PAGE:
In April 2015, the Center for Strategic and Budgetary Assessments (CSBA) released a report concluding that the next-generation U.S. Air Force fighter should be larger and more resembling a bomber than a small, maneuverable traditional fighter. It analyzed over 1,450 air-to-air engagements since 1965 and found that long-range weapons and sensors have dramatically decreased instances of dogfighting. With the increase of air defense systems using electronic and infrared sensors and high-speed weapons, traditional designs relying on small size, high speed, and maneuverability may be less relevant and easier to intercept. As a result, the CSBA suggests building a fighter significantly larger relying on enhanced sensors, signature control, networked situational awareness, and very-long-range weapons to complete engagements before being detected or tracked. Larger planes would have greater range that would enable them to be stationed further from a combat zone, have greater radar and IR detection capabilities, and carry bigger and longer-range missiles (Long-Range Engagement Weapon). One airframe could be fitted with various attachments to fill several roles. The concept of a small number of large, intercontinental and heavily armed combat aircraft could link itself to the development of the Long Range Strike Bomber.[44]

In November 2016 the USAF Scientific Advisory Board announced studies for a Penetrating Counter Air (PCA) platform that would combine long range, supersonic speed, stealth and maneuverability and be fielded by 2030.[45] PCA would have substantially longer range to fly long distances over the Pacific, especially in a situation where airbases in the vicinity of China are not available[46] or if aerial tankers are destroyed.[47] It would also escort bombers deep into Russia or China, where the anticipated threat includes advanced networked air defense radars. It would include stealth against low or very high frequency radars (like those of the S-400 missile system),[48] which requires an airframe with no vertical stabilizers. Another requirement is significantly larger payload than current air superiority aircraft like the F-22. Adaptive cycle engine technology is an option under consideration for the PCA,[49] given the fact that the alternative would be a very large aircraft.[47]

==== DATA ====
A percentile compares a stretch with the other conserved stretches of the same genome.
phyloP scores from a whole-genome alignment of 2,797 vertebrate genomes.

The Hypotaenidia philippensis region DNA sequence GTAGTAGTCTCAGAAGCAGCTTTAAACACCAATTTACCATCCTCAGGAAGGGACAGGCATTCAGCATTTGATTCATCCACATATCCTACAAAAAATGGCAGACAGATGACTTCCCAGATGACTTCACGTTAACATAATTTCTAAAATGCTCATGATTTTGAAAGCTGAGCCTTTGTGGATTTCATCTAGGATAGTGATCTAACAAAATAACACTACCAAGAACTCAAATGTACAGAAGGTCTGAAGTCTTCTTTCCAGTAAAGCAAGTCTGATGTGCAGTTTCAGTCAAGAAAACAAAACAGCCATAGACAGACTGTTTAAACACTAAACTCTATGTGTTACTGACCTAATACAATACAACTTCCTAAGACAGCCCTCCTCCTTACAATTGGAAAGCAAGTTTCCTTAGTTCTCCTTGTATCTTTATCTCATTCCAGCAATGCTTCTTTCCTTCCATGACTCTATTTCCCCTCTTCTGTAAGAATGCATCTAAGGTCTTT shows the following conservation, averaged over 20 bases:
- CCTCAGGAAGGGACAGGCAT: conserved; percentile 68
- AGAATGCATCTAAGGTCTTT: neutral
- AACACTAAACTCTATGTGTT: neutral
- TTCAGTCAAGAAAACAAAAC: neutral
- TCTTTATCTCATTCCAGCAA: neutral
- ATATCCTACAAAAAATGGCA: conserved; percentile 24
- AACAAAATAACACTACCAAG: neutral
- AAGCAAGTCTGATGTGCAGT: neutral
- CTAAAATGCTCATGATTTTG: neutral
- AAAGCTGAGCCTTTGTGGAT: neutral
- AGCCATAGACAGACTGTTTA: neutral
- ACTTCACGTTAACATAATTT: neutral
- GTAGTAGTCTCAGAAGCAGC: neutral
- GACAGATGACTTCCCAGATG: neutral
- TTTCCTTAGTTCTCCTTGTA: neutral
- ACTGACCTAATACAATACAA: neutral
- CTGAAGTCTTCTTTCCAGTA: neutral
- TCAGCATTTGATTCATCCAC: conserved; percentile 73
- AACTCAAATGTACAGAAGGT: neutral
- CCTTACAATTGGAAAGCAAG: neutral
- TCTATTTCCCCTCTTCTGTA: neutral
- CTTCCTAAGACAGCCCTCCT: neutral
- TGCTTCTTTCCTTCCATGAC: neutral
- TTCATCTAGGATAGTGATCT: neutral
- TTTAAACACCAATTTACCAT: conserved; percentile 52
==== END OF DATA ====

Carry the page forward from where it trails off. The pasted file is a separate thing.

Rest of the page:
While current engines operate best at a single point in the flight envelope, sixth-generation engines are expected to have a variable cycle to give optimum efficiency at any speed or altitude, giving greater range, faster acceleration, and greater subsonic cruise efficiency. The engine would configure itself to act like a turbojet at supersonic speeds, while performing like a high-bypass turbofan for efficient cruising at slower speeds; the ability to supercruise will likely be available to aircraft with this engine type. The technology is being developed by the Air Force under the Adaptive Engine Transition Program (AETP) and by the Navy under its Variable Cycle Advanced Technology (VCAT) programme. The Air Force is aiming for a Milestone A decision by 2018, with a production version to be ready possibly by 2021. Companies involved with next-generation engine development include General Electric and Pratt & Whitney.[50] Risk reduction began in 2012 so that engine development can start around 2020. An engine is to be ready when fighters are introduced by the Navy in 2028 and the Air Force in 2032.[51]

The Air Force is interested in lasers both for low-power illumination and as higher-powered weapons. In November 2013, the Air Force Research Laboratory released a request for information (RFI) for submissions with detailed descriptions in a militarily useful configuration, potential problems and solutions, and cost estimates.[52]

Proposed sixth-generation fighters[edit]

See also[edit]

References[edit]

Notes[edit]

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Bibliography[edit]

  • David Baker; Fifth Generation Fighters, Mortons, 2018. Chapter18, "Enter the Sixth".